U.S. Overpaying for Veterans' Healthcare
The federal government is wasting more than $3.2 billion a year because it is paying twice to provide the same care for veterans, once through capitated rates to Medicare Advantage plans, and again to finance the VA healthcare system, which actually provides the care.
That's according to a report in the Journal of the American Medical Association, which found that the Veterans Healthcare System spent $13 billion—from 1.3 billion in 2004 to $3.2 billion in 2009—providing care for 1.25 million "dual-eligible" vets covered by Medicare Advantage plans.
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"The Medicare Advantage plan is being paid to provide comprehensive care, but they provided no care (or only partial care), and still are able to pocket the difference," says Kenneth Kizer, MD, one of the study's authors and the former Under Secretary for Health in the U.S. Department of Veterans Affairs between 1994 and 1999.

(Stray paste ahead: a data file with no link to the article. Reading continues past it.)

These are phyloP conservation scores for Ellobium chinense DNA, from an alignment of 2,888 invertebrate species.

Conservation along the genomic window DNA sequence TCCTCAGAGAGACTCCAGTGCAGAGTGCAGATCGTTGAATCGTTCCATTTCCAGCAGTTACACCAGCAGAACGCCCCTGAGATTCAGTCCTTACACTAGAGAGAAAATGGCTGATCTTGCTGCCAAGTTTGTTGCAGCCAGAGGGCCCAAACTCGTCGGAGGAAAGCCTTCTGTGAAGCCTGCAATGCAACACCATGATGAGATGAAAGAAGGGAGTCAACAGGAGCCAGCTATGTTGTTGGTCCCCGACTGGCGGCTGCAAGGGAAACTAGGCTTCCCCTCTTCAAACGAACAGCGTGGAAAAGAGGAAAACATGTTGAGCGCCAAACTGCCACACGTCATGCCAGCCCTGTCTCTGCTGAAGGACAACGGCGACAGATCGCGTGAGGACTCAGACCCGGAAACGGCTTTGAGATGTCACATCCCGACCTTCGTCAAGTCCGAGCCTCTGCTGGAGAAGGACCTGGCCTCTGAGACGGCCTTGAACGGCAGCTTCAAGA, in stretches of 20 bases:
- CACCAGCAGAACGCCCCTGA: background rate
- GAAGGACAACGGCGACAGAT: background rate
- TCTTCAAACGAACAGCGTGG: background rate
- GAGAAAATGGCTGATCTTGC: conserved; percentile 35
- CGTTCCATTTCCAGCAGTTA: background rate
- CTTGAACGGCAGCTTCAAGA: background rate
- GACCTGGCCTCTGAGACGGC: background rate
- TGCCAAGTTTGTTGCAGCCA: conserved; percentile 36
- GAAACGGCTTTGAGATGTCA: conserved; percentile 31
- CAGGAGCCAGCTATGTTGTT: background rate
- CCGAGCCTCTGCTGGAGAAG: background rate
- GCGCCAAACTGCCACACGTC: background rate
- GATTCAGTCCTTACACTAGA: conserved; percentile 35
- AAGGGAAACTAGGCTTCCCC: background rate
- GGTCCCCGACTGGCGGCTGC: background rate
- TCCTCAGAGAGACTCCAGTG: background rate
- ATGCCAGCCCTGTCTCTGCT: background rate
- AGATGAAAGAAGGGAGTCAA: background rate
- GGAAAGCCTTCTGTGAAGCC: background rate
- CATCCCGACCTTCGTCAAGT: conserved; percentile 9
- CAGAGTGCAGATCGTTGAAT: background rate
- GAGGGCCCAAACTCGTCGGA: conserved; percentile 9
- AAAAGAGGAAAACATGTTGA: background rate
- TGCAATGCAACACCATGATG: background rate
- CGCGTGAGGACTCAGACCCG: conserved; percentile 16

Because of their military service, the system allows veterans to choose between receiving care through a Medicare Advantage Plan or through the VA. "They may live far away from the VA, in rural areas, or the VA may have a waiting list for elective surgical procedures," Kizer says. "And since they do have choices, they can utilize what works best for them."
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